The lights flickered and I looked toward the back. Where was Mike? Probably getting a few puffs of his ciggy in before church started.

Only a few people had yet to take their seats. The men who would deliver the Lord’s supper filed in and sat in the first pew. I turned and looked again.

“How ya’ doin’ Amy, so glad you’re here today,” boomed the loud voice of our preacher as he clapped me on the back.

“Hi, Gale.”

The preacher leaned in, “What’s going on? Did you and your brother have a big argument on the way to church this morning?” Gale jabbed me in the side, all smiles.

“No, of course not. Why?”

“You tell me. Why is he sitting on the other side of the church by himself and here you are all by yourself?”


He chortled. “You’re like an old married couple.” The preacher whistled away as he moved to the front pew so he would be ready to preach when it came time.

I craned my neck to see where Mike could be on the other side of the church. Finally, I found him, as Gale said, sitting alone.

As the song leader stood up to lead the first song, I picked up my cane and quickly swept my way over to where my brother sat. I made it just as the church stood and sang the first stanza. “Why are you sitting here alone?” I folded my cane in half and set it beside me and hissed, “The preacher thinks we are mad at each other.”


I picked up a songbook, knowing the words were too small to see. “You were sitting on the opposite side of the church from me.”

“Oh, sorry. I thought you would find me.”

“What? Me find you?” This is mobility madness. He expected the vision-impaired person to find the sighted one? Crazy.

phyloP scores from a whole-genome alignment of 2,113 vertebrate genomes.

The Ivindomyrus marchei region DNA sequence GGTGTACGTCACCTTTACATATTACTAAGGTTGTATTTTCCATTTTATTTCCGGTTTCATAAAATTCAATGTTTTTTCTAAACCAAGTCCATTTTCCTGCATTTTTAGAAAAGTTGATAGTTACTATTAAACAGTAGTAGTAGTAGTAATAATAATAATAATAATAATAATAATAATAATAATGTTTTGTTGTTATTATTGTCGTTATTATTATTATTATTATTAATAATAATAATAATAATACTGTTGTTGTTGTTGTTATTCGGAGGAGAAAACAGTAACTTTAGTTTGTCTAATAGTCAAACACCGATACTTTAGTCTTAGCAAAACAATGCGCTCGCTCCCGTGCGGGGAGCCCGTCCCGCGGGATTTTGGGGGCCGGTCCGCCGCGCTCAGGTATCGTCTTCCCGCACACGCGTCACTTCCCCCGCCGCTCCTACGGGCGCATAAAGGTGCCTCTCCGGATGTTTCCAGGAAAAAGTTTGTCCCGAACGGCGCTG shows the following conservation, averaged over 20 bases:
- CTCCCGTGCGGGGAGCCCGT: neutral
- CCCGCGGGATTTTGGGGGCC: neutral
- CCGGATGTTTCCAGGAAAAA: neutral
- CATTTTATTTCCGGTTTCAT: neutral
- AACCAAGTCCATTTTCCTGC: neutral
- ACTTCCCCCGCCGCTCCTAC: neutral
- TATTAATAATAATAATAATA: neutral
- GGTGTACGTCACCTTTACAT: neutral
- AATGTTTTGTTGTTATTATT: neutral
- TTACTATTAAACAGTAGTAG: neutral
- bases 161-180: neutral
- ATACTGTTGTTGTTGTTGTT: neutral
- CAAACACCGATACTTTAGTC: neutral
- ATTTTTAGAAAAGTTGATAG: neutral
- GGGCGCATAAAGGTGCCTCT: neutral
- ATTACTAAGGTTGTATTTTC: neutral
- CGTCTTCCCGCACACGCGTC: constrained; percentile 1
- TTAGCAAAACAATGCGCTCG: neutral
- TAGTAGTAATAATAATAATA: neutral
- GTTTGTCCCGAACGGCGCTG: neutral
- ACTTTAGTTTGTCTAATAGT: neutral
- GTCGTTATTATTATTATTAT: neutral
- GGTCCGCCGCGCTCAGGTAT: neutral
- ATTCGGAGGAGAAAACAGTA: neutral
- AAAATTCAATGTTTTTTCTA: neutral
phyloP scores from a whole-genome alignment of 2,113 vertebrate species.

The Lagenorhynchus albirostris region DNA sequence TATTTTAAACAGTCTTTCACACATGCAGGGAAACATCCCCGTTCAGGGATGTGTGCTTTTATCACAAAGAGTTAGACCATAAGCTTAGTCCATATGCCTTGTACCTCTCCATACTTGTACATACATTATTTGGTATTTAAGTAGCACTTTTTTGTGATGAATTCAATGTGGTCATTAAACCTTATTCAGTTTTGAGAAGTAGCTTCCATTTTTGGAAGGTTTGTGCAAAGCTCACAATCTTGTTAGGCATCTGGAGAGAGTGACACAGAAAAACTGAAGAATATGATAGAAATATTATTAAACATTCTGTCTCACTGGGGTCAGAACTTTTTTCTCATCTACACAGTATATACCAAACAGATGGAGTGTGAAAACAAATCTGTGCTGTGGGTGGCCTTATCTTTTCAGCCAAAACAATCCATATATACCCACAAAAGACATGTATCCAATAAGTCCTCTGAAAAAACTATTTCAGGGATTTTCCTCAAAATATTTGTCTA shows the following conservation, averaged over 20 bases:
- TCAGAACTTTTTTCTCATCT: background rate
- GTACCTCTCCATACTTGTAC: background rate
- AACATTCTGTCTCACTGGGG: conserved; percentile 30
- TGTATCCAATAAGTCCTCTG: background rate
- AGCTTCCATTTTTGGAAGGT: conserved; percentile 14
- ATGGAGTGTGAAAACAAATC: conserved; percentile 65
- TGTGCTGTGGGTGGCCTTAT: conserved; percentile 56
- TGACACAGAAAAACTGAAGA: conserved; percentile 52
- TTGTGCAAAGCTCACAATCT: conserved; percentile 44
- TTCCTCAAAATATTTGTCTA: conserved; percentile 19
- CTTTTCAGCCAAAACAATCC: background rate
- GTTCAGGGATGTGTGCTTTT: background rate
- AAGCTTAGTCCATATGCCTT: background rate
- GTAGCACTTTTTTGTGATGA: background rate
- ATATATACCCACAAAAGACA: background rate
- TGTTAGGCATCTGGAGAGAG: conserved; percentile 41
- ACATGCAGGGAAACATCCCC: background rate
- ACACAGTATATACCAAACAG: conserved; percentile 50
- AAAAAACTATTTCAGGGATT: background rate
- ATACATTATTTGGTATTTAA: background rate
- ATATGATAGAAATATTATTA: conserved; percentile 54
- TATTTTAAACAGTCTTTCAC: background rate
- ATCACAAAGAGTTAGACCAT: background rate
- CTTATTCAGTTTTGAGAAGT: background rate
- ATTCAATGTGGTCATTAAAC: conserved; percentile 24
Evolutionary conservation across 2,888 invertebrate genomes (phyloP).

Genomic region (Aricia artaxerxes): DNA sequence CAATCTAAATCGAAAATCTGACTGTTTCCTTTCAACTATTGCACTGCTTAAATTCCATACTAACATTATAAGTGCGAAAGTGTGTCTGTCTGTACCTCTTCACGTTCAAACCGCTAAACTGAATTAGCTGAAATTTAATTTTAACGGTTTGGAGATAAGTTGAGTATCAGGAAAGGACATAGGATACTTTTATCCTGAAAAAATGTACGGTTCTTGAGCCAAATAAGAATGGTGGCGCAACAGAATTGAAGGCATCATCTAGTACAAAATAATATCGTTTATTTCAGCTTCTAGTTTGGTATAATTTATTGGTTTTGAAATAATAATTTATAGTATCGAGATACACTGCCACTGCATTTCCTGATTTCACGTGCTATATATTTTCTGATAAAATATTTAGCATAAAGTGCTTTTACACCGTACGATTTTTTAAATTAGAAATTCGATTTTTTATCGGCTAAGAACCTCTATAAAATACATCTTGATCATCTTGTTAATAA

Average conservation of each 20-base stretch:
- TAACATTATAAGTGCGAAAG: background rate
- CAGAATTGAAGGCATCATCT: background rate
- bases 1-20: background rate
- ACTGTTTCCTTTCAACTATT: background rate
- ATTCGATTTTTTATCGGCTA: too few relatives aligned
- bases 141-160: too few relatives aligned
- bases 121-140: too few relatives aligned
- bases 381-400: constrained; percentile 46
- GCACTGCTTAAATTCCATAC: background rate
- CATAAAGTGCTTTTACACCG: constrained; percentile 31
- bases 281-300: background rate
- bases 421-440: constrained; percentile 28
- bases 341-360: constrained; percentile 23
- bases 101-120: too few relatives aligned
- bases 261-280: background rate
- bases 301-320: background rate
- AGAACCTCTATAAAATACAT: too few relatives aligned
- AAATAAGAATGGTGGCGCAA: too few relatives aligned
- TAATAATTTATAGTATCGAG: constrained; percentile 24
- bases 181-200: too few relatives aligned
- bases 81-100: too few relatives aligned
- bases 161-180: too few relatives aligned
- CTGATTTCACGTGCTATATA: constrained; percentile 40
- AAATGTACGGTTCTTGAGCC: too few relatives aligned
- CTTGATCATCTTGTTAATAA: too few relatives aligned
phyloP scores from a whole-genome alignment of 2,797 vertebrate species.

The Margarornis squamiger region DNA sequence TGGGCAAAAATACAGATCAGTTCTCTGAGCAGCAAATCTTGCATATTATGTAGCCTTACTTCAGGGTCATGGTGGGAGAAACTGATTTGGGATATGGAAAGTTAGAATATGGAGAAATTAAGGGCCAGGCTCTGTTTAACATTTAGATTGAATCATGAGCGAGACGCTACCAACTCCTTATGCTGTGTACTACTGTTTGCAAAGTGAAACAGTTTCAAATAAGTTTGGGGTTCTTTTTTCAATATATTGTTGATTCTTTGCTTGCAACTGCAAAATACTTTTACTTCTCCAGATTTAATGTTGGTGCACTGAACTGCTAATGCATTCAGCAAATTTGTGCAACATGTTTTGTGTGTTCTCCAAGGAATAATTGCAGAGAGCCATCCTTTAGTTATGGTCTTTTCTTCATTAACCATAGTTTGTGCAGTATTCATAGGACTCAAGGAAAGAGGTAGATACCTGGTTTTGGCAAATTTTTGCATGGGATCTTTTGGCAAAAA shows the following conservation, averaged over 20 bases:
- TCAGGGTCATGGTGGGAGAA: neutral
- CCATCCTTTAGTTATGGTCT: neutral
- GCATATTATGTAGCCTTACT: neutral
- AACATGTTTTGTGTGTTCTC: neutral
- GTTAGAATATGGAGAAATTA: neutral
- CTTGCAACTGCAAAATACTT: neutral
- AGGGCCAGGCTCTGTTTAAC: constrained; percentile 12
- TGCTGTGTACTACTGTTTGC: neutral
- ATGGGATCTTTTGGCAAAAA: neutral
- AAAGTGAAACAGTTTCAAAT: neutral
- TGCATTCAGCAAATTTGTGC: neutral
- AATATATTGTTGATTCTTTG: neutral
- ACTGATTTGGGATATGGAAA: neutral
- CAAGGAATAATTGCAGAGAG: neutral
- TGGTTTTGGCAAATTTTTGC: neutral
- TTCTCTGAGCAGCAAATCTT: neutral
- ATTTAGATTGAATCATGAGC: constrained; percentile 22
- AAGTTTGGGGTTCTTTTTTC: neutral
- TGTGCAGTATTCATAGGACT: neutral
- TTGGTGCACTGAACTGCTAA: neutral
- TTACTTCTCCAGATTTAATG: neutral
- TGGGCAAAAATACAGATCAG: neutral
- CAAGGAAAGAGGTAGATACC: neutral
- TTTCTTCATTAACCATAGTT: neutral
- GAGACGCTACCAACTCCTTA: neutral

But kind of funny, too.

Mobility ‘Mad’ness. No one was mad at the other. It was just a mis-step of the minds.

My voice joined the others as the familiar chorus of the song reached me. I tried to hide my smile as the church moved on to the next stanza.

I looked at Mike who stood next to me, also not knowing most of the words to the song. He forgot to bring his reading glasses.

We are just a brother and sister who can’t see well—one due to an incurable condition and the other due to aging. But we are here to seek God’s grace along with a bunch of other imperfect people.

I will always have issues with mobility, some due to my own sight errors. I can miss open doors simply because they are already open, and I am looking for a closed door. How profound! I also need to seek better communication with my family.

Interesting how today’s problems are the result of human error.

The song chorus ended. “There is One who is like no other.” It reminded me there is one who commits no errors. No madness. No misunderstandings. He has it all in control. He is the One I need to tap into to move forward in all these areas of life.

As I leave, Gale catches me in a bear hug in the foyer. “Don’t be a stranger now.”

“You know, my brother and I were not mad at each other….” I tried to explain.

Gale brushed away my attempt. “I was just joshing ya’, giving ya’ a hard time.” He drew my brother into the circle of his embrace. “We’re so happy you’re a part of the body here. We got support canes, white canes, sometimes, wheelchairs. Hearing aids. Bifocals. Trifocals. We are all in need of the livin’ God to move forward.”

It is Mobility Madness, crazy, but in a good way.

You have just read “Mobility Madness” by Amy L. Bovaird. © January 28, 2020. All rights reserved.

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5 Stars “…I’m not vision impaired. I don’t read non-fiction for enjoyment. I am not what some might consider the target market for this book, but I can tell you that I would recommend it to my own teenagers, my husband, my teenage students, and anyone else I know as a book of bravery, encouragement, motivation, testimony, and just as a pleasure read. Don’t pass it by: You will be blessed.”–An Amazon Reader